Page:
Ten little words I didn’t think I would hear from my young son for at least another year. But I figured if he was asking me to tell him the truth then he already knew something was up. Many of my mom-friends have asked what I told him and I wanted to share it with you as well.
My son's name is Benjamin.
First, I told him that he was right: I buy and wrap all of his Santa gifts and fill everyone’s stockings. Then I told him he now gets to learn about the real magic of Santa at Christmas and shared with him a brief version of the story of Santa. A long time ago there lived a man whose name was Nicholas…He was kind and filled with love and gave gifts to those who had nothing. Many were inspired by his love and kindness and, when he passed away, people around the world continued telling his stories and sharing gifts with others. This has happened for hundreds and hundreds of years.
I shared with Benjamin that knowing the truth about Santa comes with great responsibility: showing others how to believe in the things we can’t see: love, kindness, hope. I told him about the special magic of caring for those around us and sharing our time and love with those in need. How when we share love like that, it can multiply until it fills the world with magic and compassion and love.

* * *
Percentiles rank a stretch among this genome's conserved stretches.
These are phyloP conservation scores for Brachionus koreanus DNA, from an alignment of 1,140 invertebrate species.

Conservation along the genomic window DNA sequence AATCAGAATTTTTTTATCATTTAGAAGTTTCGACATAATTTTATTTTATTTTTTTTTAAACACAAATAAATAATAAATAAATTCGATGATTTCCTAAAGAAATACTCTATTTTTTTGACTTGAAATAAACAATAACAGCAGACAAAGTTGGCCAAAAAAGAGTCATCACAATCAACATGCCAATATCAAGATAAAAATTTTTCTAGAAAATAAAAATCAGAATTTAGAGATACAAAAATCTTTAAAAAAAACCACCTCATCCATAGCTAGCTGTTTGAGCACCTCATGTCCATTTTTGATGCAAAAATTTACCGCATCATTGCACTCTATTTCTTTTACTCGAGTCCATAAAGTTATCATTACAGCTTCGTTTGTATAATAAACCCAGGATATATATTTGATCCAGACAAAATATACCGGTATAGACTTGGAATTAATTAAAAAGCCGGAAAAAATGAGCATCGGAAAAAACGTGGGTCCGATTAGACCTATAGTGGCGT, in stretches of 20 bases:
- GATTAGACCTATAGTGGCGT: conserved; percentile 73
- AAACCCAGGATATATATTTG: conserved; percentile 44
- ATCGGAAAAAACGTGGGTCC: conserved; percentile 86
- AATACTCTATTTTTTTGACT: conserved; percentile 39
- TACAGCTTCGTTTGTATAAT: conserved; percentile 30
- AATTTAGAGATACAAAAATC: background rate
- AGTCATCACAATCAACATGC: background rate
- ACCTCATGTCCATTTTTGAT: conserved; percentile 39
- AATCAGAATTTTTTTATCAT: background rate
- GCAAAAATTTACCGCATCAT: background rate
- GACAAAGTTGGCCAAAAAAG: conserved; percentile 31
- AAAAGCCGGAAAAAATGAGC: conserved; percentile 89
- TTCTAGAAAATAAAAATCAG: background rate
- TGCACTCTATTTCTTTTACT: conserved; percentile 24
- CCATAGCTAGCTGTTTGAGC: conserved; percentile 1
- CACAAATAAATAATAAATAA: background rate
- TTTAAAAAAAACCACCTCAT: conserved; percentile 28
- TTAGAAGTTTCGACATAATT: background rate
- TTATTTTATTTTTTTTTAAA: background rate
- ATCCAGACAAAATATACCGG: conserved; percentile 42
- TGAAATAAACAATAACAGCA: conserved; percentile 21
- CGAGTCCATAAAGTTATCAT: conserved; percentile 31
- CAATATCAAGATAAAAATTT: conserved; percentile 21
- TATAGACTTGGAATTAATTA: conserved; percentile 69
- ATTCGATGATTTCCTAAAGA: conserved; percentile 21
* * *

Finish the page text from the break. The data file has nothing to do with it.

I want my children to keep believing in magic. Believing in the things you can’t see is what gives us the confidence to change the world in which we live. Believing in the things you can't see is what makes the scientist continue looking for a cure for cancer. It’s what pushes the young inventor to keep tinkering with ideas in his room. It's what pushes the pre-k child to create the most incredible block buildings or write imaginative fantasy stories in a journal. Believing in magic will someday save the rainforests, stop global warming, create peace, and find renewable resources for the future. Believing in the things you can’t see is what will bring peace and love and magic to our world.
Magic that changes the world...It starts in childhood.
Benjamin took our conversation very well. Whenever a younger cousin mentions Santa, Ben gives us a knowing look and smiles. When we do our Advent acts of kindness each day, he enjoys it more than he has in the past. I was worried that finding out the truth would take away some of the childhood magic for him but there’s been a different kind of magic this year for our family. For that, I am thankful.
“Yes, Virginia, there is a Santa Claus. He exists as certainly as love and generosity and devotion exist…how dreary would be the world if there was no Santa Claus. It would be as dreary as if there were no Virginias. The most real things in the world are those that neither children nor men can see. Nobody can conceive or imagine all the wonders that are unseen and unseeable in the world."
The above quote is from Frank Church’s 1897 editorial response to 8-year old Virginia O’Hanlon when she wrote to the newspaper asking if there was a Santa Claus.